Content leads to name recognition, and more opportunities to promote yourself. A certain number of these people who discover you will become your fans, and help spread the word. You don't link to an ad. You don't tell your friends about this cool billboard you saw. But you pass along content, and how to find content, all the time.

Q: I've often wondered why only a few people link to my blog, or post comments...

A: Are you telling the world something they want to hear? Or are you telling the world something you want to say?

Q: Has this blog helped you sell a lot of books?

A: I've sold a few books thanks to this blog--books that I wouldn't have sold otherwise. I've also gotten a lot of press, speaking opportunities, and publicity from this blog--opportunities I wouldn't have had otherwise.

You can travel the world and spend a lot of time, money, and energy hunting for mice. Or you can bait some traps, sit back, and the mice will come to you.

Q: You keep ragging on advertising. Doesn't advertising help spread name recognition?

I don't believe that name recognition alone sells books. I can name hundreds of authors, and thousands of products. That doesn't mean I buy them.

But name recognition PLUS a positive experience does sell books. And that's what I'm trying to do with my blog, my website, my MySpace, my newsletter, my articles, my free e-books, my short stories, and my career; provide a positive experience.

Advertising isn't a positive experience. Sales isn't a positive experience. Climbing to the top of a pole with a megaphone and shouting "ME ME ME!" isn't a positive experience.

Offering content in the form of information and entertainment is a positive experience. Personal interaction is a positive experience. Word-of-mouth is a positive experience. Providing a service is a positive experience.


Take a close look at your blog. What kind of experience are you providing?

21 comments:

Anonymous said...

Never mind discussions about writing, publicity and so on. I did a post about happy toast.

Top that ;-)

Bernita said...

Yet I get lots of hits from Google on old blog posts
So do I - especially the one titled Medieval Porn
~dies~

Anonymous said...

You can count me as one who bought your books because of your blog.

Jeff Cohen said...

I don't remember that $1-a-comment deal, Joe, but thanks for the mention. So far, I guess I owe you a buck. But I don't know if I have the doe.

Tasha Alexander said...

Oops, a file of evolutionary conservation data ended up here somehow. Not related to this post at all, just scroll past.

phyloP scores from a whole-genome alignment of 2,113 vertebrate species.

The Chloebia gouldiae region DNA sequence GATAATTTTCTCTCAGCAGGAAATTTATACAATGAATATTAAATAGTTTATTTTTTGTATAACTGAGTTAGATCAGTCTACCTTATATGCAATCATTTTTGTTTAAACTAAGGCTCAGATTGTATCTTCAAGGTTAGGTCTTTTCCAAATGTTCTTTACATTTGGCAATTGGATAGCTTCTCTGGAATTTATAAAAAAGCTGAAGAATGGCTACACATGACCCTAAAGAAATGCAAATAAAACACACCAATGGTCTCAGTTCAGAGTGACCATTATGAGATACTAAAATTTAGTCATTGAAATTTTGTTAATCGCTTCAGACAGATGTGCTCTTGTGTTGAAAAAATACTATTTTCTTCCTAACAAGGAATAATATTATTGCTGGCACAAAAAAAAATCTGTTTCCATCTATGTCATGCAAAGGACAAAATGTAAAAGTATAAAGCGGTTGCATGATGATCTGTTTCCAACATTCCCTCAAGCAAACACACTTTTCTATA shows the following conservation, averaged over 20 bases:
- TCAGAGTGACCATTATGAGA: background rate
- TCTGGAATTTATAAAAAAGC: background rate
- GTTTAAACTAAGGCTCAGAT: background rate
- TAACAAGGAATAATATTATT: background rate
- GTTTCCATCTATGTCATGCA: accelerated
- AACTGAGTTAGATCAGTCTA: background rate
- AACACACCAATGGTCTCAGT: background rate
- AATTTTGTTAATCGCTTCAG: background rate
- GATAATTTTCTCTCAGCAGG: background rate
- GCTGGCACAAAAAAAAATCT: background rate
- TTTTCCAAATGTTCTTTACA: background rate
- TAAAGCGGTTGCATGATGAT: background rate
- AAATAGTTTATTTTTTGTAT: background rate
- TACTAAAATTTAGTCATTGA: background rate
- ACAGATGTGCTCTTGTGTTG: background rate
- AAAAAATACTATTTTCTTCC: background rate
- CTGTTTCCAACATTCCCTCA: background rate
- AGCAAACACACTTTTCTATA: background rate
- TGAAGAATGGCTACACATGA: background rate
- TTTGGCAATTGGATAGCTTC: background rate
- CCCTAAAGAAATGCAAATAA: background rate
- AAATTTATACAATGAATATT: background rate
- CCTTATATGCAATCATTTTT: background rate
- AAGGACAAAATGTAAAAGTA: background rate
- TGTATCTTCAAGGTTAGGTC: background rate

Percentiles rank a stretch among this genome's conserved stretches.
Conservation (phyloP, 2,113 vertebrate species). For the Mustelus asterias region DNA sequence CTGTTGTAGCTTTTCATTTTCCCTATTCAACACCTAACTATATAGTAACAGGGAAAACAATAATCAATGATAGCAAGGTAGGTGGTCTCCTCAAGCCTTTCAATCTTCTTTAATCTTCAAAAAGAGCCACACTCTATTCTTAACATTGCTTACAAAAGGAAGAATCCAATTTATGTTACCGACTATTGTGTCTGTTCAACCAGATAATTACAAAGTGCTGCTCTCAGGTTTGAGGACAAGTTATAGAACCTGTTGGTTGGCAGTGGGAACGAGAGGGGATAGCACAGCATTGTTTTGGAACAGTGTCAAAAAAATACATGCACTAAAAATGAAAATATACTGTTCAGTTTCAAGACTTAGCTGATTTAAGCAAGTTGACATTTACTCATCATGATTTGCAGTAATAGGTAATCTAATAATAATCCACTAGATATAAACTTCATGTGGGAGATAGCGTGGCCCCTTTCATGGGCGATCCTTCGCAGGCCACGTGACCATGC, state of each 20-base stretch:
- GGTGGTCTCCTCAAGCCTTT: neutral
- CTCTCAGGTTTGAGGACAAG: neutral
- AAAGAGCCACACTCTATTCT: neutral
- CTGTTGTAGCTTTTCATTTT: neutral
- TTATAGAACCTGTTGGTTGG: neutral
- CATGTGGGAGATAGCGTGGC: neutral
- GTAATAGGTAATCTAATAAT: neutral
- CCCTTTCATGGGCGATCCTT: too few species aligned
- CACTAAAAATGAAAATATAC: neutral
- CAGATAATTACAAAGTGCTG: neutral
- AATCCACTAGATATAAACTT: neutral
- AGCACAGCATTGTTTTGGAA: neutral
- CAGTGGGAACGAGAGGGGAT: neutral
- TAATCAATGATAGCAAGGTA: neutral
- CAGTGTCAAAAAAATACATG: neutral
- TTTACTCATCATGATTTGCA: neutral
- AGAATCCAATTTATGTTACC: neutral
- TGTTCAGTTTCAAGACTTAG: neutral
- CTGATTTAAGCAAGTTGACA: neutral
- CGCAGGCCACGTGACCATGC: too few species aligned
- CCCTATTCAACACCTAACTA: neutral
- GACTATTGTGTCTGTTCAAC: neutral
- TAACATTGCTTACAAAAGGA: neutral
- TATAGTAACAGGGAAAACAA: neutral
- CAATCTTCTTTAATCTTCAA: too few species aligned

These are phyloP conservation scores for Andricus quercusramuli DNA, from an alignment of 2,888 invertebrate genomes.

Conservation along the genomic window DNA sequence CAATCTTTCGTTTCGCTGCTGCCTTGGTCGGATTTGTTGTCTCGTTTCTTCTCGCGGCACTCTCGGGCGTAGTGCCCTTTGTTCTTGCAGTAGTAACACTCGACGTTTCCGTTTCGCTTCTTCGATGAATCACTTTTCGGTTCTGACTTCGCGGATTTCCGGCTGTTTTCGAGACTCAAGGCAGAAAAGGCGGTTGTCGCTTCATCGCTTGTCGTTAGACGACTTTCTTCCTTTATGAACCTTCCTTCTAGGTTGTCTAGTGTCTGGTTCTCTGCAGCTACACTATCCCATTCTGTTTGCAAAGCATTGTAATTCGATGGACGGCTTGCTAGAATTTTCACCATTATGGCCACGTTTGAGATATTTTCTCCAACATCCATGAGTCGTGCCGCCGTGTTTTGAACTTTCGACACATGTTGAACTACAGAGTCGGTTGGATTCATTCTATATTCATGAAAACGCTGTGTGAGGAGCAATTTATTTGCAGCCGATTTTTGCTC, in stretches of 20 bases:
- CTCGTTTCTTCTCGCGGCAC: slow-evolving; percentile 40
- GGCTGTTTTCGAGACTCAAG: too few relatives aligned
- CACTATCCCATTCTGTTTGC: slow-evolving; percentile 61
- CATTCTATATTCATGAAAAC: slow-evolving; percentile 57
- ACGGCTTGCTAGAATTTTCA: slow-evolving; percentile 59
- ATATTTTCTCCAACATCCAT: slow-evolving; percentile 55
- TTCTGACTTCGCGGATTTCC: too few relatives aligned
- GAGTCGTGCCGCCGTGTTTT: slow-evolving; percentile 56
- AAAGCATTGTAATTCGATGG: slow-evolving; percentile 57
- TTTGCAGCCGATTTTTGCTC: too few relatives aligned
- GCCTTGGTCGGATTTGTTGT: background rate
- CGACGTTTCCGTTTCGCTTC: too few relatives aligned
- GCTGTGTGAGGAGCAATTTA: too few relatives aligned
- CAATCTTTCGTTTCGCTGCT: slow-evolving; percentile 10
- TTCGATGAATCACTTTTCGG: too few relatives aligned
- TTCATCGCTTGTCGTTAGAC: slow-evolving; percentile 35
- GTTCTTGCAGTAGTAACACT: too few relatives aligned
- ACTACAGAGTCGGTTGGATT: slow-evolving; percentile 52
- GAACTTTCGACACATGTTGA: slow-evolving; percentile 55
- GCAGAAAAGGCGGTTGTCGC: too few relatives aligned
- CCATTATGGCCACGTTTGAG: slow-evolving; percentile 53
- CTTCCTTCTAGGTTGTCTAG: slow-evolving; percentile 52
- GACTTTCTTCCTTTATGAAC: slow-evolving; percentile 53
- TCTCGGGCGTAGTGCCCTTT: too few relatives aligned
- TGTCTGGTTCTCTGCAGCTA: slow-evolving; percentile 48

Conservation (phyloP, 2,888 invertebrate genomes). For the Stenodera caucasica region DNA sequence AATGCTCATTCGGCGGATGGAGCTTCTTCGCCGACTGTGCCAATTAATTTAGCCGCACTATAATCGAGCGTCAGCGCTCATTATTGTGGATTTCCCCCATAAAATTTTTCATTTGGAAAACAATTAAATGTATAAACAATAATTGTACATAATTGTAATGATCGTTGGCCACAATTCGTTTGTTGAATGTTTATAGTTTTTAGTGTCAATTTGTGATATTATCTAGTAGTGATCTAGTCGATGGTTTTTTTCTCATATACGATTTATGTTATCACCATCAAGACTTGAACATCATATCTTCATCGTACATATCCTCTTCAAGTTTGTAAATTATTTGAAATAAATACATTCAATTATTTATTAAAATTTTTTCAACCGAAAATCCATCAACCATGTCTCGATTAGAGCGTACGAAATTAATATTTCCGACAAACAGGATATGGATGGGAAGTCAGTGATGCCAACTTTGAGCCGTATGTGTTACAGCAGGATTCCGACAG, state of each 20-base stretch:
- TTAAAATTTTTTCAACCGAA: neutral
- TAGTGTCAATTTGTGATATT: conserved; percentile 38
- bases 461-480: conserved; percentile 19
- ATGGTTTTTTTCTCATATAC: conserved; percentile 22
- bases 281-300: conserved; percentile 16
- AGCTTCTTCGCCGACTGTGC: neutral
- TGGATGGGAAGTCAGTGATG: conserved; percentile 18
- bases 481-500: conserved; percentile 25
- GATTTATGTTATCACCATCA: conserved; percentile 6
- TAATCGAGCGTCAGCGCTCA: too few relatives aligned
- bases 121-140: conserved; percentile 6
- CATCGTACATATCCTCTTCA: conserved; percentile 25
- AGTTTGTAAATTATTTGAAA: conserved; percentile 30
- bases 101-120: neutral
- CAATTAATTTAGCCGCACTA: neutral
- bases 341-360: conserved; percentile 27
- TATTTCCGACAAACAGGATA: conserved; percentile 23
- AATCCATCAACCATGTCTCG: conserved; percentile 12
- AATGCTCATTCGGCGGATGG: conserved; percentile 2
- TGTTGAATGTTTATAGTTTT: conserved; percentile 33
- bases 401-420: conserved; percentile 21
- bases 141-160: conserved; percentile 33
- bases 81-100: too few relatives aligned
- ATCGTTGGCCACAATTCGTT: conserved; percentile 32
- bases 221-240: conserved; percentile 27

Joe, great post. As per usual...

Bill Peschel said...

"If you provide a service, or information, or entertainment, it leads to brand association and name recognition in a positive way---much more positive than you could ever get from a commercial or an ad."

This is also all about schmoozing, which is my way of seuging into this Guy Kawasaki post that I found enlightening.

Even more so if you look at the date: Feb. 1, 2006. I didn't realize when I read it yesterday (referred from someone's blog) that it's over a year old.

Anonymous said...

Ditto what Julia said: All of your books are on their way to me (taking their damn time because I live overseas), the result of a friend directing me to your blog.

Robert Burton Robinson said...

Very few people can do what you do with your blog, Joe. It is entertaining, educational, provocative. And it lifts my spirits as a writer when I go to your blog and get reassurance that I'm not alone in the struggle.

And another thing about those archives of posts. They are all content. If a blogger is posting regularly and has tons of posts on his site, Google notices.

Google loves it when you have lots of unique content on your site, because it means you are offering a large volume of information to users. So, it helps your Google Page Rank, which translates into better search engine results for your site.

Keep the great posts coming, Joe.

Rob Gregory Browne said...

I started out blogging as a kind of diary about my experiences with finishing a novel and trying to get it published.

When I made my deal, the blog evolved into a chronicle of my adventures in publishing, along with some tips for writers.

Now that I'm a month away from publication, I ask myself, what am I blogging about?

I'm simply blogging about me. My experiences, my thoughts, my feelings about things related to publishing and books.

I probably break a number of your rules.

But I've discovered that blogging isn't all about book promotion. It's merely a form of expression that I enjoy and a way to stimulate conversation -- which I also enjoy.

I sometimes wish I could simply blog for a living. I have a great group of people who regularly contribute and whether any of it translates into book sales seems less important to me now than it once did.

That doesn't mean I wouldn't love to sell a ton of books, but the blog just isn't all about that.

It's about having fun.

JA Konrath said...

I'm all for having fun, Rob. I have a lot of fun on this blog.